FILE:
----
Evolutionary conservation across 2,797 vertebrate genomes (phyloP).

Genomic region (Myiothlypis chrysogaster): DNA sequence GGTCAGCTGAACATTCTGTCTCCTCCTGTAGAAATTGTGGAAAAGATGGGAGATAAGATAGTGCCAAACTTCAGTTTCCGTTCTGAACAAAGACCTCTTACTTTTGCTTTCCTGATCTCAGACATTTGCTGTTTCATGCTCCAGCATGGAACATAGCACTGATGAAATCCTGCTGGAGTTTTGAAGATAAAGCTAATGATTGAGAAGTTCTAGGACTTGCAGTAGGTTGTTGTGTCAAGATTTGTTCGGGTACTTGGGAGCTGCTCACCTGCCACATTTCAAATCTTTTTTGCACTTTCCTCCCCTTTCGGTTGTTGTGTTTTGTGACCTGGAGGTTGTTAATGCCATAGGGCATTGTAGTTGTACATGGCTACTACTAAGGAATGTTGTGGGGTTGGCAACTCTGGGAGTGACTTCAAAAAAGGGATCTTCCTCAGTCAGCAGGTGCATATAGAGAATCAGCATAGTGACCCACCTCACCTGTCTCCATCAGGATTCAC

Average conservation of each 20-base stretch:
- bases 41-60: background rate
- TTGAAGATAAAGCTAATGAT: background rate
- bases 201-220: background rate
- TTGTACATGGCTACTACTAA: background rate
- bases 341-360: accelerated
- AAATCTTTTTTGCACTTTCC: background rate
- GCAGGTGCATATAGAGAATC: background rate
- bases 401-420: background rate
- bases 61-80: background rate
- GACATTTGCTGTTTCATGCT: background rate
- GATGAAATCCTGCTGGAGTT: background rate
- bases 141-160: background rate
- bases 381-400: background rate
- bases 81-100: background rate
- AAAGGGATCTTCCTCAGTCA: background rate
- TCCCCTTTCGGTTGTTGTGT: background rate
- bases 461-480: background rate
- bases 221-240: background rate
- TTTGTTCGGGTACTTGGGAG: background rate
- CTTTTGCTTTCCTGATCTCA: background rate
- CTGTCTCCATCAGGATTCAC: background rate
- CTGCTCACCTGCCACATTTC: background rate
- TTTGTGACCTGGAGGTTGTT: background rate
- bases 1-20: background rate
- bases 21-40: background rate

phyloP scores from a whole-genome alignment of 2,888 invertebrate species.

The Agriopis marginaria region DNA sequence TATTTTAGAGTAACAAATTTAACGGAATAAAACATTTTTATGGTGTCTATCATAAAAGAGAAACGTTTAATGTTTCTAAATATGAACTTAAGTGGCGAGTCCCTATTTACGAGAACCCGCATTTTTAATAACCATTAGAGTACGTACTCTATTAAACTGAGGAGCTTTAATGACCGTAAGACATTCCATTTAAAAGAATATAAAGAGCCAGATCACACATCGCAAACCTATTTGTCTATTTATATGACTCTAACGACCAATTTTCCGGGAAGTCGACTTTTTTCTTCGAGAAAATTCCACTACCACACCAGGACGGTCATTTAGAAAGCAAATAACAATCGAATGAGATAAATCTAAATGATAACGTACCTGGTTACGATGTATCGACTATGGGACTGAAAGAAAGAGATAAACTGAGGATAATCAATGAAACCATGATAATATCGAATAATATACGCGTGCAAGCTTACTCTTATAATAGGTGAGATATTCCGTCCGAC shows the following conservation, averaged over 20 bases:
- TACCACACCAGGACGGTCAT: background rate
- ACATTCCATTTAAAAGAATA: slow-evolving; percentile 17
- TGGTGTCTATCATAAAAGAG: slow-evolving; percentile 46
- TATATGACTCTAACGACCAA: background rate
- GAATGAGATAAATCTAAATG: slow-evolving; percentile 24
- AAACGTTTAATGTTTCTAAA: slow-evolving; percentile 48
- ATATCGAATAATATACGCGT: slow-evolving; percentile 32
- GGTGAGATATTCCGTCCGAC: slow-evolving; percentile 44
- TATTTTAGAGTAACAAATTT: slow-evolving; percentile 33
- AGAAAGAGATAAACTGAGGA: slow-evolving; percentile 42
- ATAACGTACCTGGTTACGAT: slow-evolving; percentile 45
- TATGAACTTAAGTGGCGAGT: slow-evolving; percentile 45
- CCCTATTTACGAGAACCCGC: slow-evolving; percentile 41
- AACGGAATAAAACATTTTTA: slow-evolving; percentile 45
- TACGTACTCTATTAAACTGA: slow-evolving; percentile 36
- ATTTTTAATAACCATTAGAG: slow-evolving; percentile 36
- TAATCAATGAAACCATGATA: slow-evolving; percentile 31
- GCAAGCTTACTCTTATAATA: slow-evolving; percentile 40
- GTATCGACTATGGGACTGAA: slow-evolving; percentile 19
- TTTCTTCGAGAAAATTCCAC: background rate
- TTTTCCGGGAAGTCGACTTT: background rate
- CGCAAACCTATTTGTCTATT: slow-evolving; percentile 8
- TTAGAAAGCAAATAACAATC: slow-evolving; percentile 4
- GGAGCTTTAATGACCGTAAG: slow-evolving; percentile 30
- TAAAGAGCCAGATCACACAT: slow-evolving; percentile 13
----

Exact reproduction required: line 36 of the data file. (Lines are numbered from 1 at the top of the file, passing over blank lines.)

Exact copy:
- AAACGTTTAATGTTTCTAAA: slow-evolving; percentile 48